Ask just about any successful entrepreneur and you’ll find out that there is or was a business mentor in the picture. In fact, there are a number of peer groups, such as Vistage,  that function as mentoring organizations. Owners meet on a regular basis to bring their company’s challenges before the group and receive guidance and direction so they can address their issues. According to Dun & Bradstreet data, Vistage member companies grew 2.2 times faster than average small and medium-sized U.S. businesses.

7. Remain Positive

In starting and running a business, there are days when things seem impossible. An order doesn’t ship on time, an employee makes a mistake that costs the company serious money, or a social media post disparages your brand. It’s easy for an owner to become discouraged or depressed. It’s important not to lose hope, and that’s where a business mentor comes in. You may be focused on the problem at hand, but the mentor sees the big picture and can help you see it too. Oprah Winfrey summed it up by saying “[a] mentor is someone who allows you to see the hope inside yourself.”

8. Be Accountable

A small business owner may have a business plan with goals for growing revenue, increasing the number of employees, and expanding into new product lines or locations. If the owner is smart, he or she will continually review these goals to see what’s working and what isn’t. But the owner usually doesn’t have to report to anyone. There’s no independent board of directors or a group of shareholders to which you have to explain everything you do. There’s no accountability. If an owner is wise, he or she will work with a business mentor to be accountable. This means confronting problems and taking responsibility for them. Being accountable also requires making decisions on how to address them. With a mentor, you can’t escape the unpleasantness and will have to face up to mistakes you make so that you can fix them. You’ll have to grow as a person to be big enough to shoulder the mistakes but able to put the past behind you so it doesn’t slow you down.

9. See What You Don’t See

You have a plan for your business and have thought about how to implement the plan. Unfortunately, you may not have thought about everything. There may be weaknesses, errors, or omissions from your plan that you just don’t see because you’re so close to it or because you have limited experience in certain matters. Here’s where a business mentor comes in. The mentor can take a fresh look and gain a different perspective on your plan so that together you can fix what’s broken or missing.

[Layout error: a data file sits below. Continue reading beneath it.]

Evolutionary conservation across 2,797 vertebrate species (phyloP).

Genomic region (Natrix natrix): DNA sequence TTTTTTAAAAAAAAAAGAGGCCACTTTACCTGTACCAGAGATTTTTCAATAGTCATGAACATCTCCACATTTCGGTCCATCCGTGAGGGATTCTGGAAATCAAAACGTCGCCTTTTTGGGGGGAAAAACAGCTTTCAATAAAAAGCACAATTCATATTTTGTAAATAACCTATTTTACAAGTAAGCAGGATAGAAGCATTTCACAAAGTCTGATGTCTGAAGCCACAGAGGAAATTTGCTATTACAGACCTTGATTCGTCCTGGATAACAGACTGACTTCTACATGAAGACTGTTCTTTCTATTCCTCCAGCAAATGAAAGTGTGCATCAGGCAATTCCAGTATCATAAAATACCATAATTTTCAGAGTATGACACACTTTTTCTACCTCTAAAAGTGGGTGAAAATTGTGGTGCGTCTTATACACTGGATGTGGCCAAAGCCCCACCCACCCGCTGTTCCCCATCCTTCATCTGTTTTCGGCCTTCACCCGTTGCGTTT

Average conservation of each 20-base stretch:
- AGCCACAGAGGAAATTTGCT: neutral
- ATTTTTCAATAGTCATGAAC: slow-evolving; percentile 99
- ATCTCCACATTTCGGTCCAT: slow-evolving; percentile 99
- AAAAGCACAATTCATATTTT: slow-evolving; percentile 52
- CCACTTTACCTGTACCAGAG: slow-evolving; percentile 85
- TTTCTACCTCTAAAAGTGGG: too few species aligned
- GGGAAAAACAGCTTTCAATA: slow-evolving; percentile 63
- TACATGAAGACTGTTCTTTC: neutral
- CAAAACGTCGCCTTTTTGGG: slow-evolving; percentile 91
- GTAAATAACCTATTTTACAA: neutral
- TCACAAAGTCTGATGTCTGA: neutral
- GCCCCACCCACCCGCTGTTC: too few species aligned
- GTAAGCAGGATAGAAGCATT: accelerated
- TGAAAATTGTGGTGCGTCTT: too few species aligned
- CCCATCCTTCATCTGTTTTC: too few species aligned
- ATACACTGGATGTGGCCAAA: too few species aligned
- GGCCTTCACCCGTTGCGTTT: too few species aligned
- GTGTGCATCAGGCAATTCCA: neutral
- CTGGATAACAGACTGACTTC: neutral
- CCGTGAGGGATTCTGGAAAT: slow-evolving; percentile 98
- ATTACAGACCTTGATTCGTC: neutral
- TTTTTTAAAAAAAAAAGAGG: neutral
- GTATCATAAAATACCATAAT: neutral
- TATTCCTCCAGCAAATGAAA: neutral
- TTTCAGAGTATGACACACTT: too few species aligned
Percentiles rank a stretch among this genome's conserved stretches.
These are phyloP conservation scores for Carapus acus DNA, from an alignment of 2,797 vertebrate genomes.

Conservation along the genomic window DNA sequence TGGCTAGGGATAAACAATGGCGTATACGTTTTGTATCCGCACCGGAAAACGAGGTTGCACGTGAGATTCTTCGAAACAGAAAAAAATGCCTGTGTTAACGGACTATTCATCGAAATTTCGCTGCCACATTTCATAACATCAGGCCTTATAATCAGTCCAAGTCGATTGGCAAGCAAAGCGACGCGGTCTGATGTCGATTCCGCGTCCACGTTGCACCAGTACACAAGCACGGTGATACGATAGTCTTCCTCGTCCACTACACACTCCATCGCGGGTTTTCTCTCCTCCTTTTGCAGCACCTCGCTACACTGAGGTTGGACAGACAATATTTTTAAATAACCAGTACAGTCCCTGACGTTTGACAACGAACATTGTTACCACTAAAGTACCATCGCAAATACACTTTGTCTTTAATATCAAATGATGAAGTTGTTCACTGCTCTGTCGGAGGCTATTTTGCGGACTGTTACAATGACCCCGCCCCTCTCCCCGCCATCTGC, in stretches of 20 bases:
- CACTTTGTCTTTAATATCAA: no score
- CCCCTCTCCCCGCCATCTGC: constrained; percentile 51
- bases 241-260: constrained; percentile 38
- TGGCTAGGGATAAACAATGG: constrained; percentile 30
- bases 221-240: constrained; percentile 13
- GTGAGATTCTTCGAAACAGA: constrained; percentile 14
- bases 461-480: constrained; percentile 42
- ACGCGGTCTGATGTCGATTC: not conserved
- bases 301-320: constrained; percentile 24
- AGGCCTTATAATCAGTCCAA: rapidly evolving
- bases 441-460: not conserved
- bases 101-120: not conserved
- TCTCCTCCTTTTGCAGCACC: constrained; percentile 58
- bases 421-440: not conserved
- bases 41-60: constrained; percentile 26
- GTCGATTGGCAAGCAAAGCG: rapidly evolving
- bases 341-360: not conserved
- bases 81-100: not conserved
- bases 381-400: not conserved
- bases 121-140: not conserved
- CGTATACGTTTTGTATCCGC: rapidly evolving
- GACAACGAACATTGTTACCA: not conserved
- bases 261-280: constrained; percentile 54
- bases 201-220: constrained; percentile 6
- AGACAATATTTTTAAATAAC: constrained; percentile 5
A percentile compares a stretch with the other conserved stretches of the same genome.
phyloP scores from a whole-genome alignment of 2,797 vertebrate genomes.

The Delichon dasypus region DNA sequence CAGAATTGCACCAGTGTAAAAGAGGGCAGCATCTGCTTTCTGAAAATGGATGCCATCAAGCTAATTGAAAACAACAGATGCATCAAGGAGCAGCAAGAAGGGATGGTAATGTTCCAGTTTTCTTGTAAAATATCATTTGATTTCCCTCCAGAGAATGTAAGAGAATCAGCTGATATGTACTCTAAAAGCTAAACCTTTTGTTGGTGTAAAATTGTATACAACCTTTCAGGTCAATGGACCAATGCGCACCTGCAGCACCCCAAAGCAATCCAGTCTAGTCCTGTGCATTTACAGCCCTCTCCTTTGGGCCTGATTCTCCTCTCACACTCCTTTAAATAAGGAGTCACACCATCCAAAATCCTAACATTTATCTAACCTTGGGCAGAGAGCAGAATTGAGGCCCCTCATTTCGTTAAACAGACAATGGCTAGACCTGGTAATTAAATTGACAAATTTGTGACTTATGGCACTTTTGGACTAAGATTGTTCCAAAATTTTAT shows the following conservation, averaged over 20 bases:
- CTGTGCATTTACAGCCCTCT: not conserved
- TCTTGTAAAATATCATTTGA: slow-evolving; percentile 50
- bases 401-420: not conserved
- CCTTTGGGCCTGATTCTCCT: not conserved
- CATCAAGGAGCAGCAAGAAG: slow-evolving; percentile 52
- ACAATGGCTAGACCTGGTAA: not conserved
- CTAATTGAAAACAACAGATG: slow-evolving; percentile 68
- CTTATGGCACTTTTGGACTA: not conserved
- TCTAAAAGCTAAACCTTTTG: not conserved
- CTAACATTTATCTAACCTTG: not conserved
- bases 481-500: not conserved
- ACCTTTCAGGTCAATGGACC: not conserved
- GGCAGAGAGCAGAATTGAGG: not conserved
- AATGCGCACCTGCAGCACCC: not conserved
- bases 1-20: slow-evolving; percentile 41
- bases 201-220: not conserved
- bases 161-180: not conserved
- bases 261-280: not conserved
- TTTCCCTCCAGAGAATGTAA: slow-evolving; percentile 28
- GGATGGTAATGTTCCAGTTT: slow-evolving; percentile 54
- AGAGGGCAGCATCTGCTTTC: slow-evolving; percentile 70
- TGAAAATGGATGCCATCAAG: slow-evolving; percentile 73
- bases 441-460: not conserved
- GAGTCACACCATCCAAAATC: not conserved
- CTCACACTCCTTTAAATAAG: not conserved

Also, you may be focused on day-to-day activities, keeping an eye on your bottom line, and trying your best to look ahead. But you may not have a clear vision of what the future can hold for you. You may not see in yourself and your company the possibilities that await you. A business mentor may help you see what lies ahead.

10. Give Back

Once you become a mentee (the person receiving the assistance of a mentor), you know better than anyone how important the relationship can be to a business’s success. Perhaps the best way to repay your mentor is to become a business mentor to someone else. As a seasoned business owner yourself, you will be able to share what you know with someone just starting out, and likely you’ll continue to learn from your new relationship.

The Many Ways of Mentorship

There are many ways to be mentored. It can be a one-way street where you receive free information from successful entrepreneurs through TED talks and YouTube videos. You’ll learn many things but won’t get the feedback you may need. You can have an informal mentoring arrangement with colleagues and other business owners you meet through chambers of commerce, trade and professional organizations, or networking groups. With this option, there’s only so much you can ask of another business owner, and perhaps only so much you want to share about what’s going on in your company. The best option is a structured business mentor arrangement available through local colleges and universities (search for business mentorship programs), mentoring organizations, and SCORE , the largest network of volunteer mentors providing online and face-to-face services for free. Whatever mentoring arrangement you select, you’re bound to find value and help you and your company grow.

<a href="" target="_self">Barbara Weltman</a>

Barbara Weltman

Barbara Weltman is an attorney, prolific author, and a trusted professional advocate for small businesses and entrepreneurs. She is also the publisher of Idea of the Day® and monthly e-newsletter Big Ideas for Small Business® at and hosts a monthly radio show called "Build Your Business." She has been named one of the Top 100 Small Business Influencers five years in a row and has won numerous awards for her blogs. You can follow her on Twitter @BarbaraWeltman.